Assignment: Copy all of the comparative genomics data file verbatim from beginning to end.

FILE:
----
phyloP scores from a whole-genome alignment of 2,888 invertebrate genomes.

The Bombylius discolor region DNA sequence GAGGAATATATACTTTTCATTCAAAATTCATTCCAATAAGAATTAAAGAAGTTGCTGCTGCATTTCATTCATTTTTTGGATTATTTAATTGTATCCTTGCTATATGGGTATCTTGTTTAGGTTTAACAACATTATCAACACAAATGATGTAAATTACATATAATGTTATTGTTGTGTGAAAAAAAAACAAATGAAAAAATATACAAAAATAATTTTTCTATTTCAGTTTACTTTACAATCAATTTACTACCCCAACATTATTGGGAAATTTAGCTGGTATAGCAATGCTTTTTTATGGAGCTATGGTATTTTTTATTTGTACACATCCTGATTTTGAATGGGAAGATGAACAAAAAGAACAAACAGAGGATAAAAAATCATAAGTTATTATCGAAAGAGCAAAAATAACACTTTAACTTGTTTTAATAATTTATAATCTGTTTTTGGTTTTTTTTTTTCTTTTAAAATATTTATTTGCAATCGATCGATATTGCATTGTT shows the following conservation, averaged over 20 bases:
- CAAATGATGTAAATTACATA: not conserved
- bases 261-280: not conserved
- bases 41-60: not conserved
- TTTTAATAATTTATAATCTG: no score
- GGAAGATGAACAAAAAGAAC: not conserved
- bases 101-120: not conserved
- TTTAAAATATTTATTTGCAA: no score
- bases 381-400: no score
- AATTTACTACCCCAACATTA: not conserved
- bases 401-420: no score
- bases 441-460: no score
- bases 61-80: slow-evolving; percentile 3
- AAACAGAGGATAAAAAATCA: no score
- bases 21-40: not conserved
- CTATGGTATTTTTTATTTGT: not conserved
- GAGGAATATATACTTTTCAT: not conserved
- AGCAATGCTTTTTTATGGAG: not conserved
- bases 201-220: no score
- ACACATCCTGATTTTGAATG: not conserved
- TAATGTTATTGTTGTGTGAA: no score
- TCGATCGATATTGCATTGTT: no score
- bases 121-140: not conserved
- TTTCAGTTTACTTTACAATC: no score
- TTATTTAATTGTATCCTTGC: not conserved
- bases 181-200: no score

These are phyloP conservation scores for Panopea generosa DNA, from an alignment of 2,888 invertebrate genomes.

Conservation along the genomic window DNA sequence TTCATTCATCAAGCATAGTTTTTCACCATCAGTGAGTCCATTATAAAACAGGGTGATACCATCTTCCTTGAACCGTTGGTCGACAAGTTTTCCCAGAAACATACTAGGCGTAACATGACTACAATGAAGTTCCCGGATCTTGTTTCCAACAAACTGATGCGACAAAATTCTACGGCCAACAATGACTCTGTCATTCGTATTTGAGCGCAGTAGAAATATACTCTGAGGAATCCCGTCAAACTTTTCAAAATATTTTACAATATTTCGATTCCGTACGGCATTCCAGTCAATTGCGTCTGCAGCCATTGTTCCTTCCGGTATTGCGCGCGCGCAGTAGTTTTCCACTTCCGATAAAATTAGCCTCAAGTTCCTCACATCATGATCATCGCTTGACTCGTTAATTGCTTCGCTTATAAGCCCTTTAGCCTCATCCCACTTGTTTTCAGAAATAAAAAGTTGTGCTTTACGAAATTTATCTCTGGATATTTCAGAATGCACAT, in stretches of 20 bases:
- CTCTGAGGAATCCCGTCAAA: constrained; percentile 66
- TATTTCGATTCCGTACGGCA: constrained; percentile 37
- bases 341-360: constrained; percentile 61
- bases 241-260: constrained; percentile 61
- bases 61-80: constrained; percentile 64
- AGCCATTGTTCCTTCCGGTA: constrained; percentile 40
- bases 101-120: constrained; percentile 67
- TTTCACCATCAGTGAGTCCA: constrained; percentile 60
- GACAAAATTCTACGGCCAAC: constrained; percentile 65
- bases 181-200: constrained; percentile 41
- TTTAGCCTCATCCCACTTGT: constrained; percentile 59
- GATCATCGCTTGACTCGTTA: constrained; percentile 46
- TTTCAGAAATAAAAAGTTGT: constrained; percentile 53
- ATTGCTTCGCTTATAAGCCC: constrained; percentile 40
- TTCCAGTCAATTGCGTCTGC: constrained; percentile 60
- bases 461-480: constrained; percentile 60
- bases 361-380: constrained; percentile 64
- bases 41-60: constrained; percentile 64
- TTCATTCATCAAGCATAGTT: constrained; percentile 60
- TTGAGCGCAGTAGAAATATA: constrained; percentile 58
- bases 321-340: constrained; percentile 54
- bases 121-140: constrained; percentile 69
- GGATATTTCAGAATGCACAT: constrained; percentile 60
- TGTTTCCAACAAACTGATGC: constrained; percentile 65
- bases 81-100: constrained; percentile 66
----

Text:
phyloP scores from a whole-genome alignment of 2,888 invertebrate genomes.

The Bombylius discolor region DNA sequence GAGGAATATATACTTTTCATTCAAAATTCATTCCAATAAGAATTAAAGAAGTTGCTGCTGCATTTCATTCATTTTTTGGATTATTTAATTGTATCCTTGCTATATGGGTATCTTGTTTAGGTTTAACAACATTATCAACACAAATGATGTAAATTACATATAATGTTATTGTTGTGTGAAAAAAAAACAAATGAAAAAATATACAAAAATAATTTTTCTATTTCAGTTTACTTTACAATCAATTTACTACCCCAACATTATTGGGAAATTTAGCTGGTATAGCAATGCTTTTTTATGGAGCTATGGTATTTTTTATTTGTACACATCCTGATTTTGAATGGGAAGATGAACAAAAAGAACAAACAGAGGATAAAAAATCATAAGTTATTATCGAAAGAGCAAAAATAACACTTTAACTTGTTTTAATAATTTATAATCTGTTTTTGGTTTTTTTTTTTCTTTTAAAATATTTATTTGCAATCGATCGATATTGCATTGTT shows the following conservation, averaged over 20 bases:
- CAAATGATGTAAATTACATA: not conserved
- bases 261-280: not conserved
- bases 41-60: not conserved
- TTTTAATAATTTATAATCTG: no score
- GGAAGATGAACAAAAAGAAC: not conserved
- bases 101-120: not conserved
- TTTAAAATATTTATTTGCAA: no score
- bases 381-400: no score
- AATTTACTACCCCAACATTA: not conserved
- bases 401-420: no score
- bases 441-460: no score
- bases 61-80: slow-evolving; percentile 3
- AAACAGAGGATAAAAAATCA: no score
- bases 21-40: not conserved
- CTATGGTATTTTTTATTTGT: not conserved
- GAGGAATATATACTTTTCAT: not conserved
- AGCAATGCTTTTTTATGGAG: not conserved
- bases 201-220: no score
- ACACATCCTGATTTTGAATG: not conserved
- TAATGTTATTGTTGTGTGAA: no score
- TCGATCGATATTGCATTGTT: no score
- bases 121-140: not conserved
- TTTCAGTTTACTTTACAATC: no score
- TTATTTAATTGTATCCTTGC: not conserved
- bases 181-200: no score

These are phyloP conservation scores for Panopea generosa DNA, from an alignment of 2,888 invertebrate genomes.

Conservation along the genomic window DNA sequence TTCATTCATCAAGCATAGTTTTTCACCATCAGTGAGTCCATTATAAAACAGGGTGATACCATCTTCCTTGAACCGTTGGTCGACAAGTTTTCCCAGAAACATACTAGGCGTAACATGACTACAATGAAGTTCCCGGATCTTGTTTCCAACAAACTGATGCGACAAAATTCTACGGCCAACAATGACTCTGTCATTCGTATTTGAGCGCAGTAGAAATATACTCTGAGGAATCCCGTCAAACTTTTCAAAATATTTTACAATATTTCGATTCCGTACGGCATTCCAGTCAATTGCGTCTGCAGCCATTGTTCCTTCCGGTATTGCGCGCGCGCAGTAGTTTTCCACTTCCGATAAAATTAGCCTCAAGTTCCTCACATCATGATCATCGCTTGACTCGTTAATTGCTTCGCTTATAAGCCCTTTAGCCTCATCCCACTTGTTTTCAGAAATAAAAAGTTGTGCTTTACGAAATTTATCTCTGGATATTTCAGAATGCACAT, in stretches of 20 bases:
- CTCTGAGGAATCCCGTCAAA: constrained; percentile 66
- TATTTCGATTCCGTACGGCA: constrained; percentile 37
- bases 341-360: constrained; percentile 61
- bases 241-260: constrained; percentile 61
- bases 61-80: constrained; percentile 64
- AGCCATTGTTCCTTCCGGTA: constrained; percentile 40
- bases 101-120: constrained; percentile 67
- TTTCACCATCAGTGAGTCCA: constrained; percentile 60
- GACAAAATTCTACGGCCAAC: constrained; percentile 65
- bases 181-200: constrained; percentile 41
- TTTAGCCTCATCCCACTTGT: constrained; percentile 59
- GATCATCGCTTGACTCGTTA: constrained; percentile 46
- TTTCAGAAATAAAAAGTTGT: constrained; percentile 53
- ATTGCTTCGCTTATAAGCCC: constrained; percentile 40
- TTCCAGTCAATTGCGTCTGC: constrained; percentile 60
- bases 461-480: constrained; percentile 60
- bases 361-380: constrained; percentile 64
- bases 41-60: constrained; percentile 64
- TTCATTCATCAAGCATAGTT: constrained; percentile 60
- TTGAGCGCAGTAGAAATATA: constrained; percentile 58
- bases 321-340: constrained; percentile 54
- bases 121-140: constrained; percentile 69
- GGATATTTCAGAATGCACAT: constrained; percentile 60
- TGTTTCCAACAAACTGATGC: constrained; percentile 65
- bases 81-100: constrained; percentile 66